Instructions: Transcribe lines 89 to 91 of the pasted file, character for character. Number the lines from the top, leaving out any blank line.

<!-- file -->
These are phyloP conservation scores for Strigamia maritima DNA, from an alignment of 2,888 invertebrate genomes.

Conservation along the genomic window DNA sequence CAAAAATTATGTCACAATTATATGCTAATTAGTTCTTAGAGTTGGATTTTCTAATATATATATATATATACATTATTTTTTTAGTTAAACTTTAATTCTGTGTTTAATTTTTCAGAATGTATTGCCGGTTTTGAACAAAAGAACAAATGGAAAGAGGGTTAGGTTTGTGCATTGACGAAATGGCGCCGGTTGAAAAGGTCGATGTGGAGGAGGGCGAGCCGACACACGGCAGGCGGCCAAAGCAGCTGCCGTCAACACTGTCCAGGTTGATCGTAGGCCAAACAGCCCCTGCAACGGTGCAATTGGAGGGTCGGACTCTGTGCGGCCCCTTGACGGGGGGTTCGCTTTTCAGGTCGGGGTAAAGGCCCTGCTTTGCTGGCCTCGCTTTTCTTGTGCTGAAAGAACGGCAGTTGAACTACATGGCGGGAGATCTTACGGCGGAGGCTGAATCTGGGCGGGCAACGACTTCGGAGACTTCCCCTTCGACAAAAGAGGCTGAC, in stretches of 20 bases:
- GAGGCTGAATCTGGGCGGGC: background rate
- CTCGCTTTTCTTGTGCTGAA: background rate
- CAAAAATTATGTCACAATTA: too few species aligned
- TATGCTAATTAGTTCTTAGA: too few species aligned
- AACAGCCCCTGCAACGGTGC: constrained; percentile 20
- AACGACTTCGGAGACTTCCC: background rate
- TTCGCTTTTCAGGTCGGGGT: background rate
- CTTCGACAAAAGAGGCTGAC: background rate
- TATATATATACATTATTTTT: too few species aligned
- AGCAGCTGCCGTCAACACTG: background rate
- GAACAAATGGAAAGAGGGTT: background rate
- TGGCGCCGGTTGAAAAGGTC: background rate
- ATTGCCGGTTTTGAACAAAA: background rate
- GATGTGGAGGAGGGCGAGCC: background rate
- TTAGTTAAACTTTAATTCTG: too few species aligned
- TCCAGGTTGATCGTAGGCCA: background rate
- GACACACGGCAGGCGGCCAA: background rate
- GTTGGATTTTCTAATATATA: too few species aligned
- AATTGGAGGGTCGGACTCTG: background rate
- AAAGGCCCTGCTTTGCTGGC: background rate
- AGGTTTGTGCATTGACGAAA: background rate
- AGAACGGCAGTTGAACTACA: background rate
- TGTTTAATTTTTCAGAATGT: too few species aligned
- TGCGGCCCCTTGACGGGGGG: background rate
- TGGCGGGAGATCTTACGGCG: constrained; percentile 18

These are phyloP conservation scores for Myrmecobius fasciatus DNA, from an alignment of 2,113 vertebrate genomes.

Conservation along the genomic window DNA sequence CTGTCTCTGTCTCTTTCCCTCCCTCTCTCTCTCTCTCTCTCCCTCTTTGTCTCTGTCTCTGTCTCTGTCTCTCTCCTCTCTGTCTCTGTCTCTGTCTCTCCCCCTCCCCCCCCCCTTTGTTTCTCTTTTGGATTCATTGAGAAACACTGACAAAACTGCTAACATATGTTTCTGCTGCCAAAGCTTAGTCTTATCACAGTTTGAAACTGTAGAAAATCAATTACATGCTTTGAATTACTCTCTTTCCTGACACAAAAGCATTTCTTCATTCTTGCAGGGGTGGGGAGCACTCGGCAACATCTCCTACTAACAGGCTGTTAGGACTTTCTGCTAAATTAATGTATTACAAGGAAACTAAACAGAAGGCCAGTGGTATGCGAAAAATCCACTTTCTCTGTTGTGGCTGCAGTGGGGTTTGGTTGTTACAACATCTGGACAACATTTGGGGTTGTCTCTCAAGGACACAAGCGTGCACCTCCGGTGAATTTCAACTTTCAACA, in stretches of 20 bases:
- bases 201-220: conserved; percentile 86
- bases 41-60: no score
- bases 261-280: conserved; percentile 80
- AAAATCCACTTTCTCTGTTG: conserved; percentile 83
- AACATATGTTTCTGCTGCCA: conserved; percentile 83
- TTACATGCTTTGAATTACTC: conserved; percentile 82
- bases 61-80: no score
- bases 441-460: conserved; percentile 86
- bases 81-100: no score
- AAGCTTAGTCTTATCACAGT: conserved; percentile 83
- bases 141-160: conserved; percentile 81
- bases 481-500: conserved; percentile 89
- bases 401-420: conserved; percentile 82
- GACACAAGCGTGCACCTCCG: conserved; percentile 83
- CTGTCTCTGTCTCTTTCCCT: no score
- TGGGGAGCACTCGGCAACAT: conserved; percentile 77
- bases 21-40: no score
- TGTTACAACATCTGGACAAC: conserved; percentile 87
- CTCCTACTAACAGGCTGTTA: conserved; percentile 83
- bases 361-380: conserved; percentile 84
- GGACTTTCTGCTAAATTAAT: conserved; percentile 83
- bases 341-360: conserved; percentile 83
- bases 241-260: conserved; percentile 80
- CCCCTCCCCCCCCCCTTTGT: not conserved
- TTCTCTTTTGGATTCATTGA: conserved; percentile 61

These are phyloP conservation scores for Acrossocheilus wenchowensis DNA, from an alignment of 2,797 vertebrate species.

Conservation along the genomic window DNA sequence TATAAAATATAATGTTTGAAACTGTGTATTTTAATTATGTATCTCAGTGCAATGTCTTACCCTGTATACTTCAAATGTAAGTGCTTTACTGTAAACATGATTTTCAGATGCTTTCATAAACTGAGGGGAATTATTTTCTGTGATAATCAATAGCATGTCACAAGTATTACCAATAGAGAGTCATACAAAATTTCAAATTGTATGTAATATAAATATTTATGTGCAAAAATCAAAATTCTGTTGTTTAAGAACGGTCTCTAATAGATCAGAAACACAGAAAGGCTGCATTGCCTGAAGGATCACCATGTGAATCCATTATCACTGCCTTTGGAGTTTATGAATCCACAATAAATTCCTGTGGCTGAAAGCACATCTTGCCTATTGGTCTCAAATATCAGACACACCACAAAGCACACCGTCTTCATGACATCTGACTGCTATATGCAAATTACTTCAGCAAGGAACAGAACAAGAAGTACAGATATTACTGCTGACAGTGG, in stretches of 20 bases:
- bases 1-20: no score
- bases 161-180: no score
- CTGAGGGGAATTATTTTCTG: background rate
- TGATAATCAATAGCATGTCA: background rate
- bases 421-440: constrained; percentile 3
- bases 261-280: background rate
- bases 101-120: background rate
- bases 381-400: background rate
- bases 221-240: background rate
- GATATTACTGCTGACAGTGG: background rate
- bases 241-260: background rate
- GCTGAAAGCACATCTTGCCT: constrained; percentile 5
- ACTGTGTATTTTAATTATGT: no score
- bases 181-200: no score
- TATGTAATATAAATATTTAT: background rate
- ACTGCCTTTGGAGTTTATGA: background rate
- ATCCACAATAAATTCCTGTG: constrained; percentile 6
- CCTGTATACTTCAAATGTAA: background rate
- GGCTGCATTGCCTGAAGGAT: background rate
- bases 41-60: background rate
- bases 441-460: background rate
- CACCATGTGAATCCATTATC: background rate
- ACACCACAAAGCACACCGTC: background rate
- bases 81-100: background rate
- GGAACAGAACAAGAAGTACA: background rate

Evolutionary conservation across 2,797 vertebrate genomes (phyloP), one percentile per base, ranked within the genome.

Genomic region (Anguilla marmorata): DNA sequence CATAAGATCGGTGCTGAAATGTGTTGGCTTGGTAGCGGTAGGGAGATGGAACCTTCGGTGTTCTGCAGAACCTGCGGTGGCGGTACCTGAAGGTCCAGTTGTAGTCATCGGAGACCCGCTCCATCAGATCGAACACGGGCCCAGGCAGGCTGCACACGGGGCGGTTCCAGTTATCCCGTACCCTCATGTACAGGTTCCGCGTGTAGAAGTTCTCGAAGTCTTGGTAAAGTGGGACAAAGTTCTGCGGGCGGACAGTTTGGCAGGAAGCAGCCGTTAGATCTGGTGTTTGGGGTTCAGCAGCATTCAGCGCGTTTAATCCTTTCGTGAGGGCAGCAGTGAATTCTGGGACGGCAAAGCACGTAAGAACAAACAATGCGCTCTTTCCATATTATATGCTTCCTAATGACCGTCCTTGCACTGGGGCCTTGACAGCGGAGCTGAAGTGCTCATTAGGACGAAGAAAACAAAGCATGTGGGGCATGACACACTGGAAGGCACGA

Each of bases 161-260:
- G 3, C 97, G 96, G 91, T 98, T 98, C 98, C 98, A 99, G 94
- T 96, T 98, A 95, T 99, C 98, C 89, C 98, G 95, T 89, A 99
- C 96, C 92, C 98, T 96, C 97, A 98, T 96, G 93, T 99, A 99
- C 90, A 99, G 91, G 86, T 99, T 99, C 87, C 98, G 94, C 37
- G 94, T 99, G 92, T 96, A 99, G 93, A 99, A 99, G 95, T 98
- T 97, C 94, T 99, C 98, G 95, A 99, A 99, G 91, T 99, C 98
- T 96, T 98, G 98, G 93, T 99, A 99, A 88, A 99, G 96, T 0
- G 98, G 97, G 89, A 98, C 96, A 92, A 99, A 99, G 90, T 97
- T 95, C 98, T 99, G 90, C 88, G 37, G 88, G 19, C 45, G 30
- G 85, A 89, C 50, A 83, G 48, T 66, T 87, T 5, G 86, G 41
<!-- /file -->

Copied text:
- G 94, T 99, G 92, T 96, A 99, G 93, A 99, A 99, G 95, T 98
- T 97, C 94, T 99, C 98, G 95, A 99, A 99, G 91, T 99, C 98
- T 96, T 98, G 98, G 93, T 99, A 99, A 88, A 99, G 96, T 0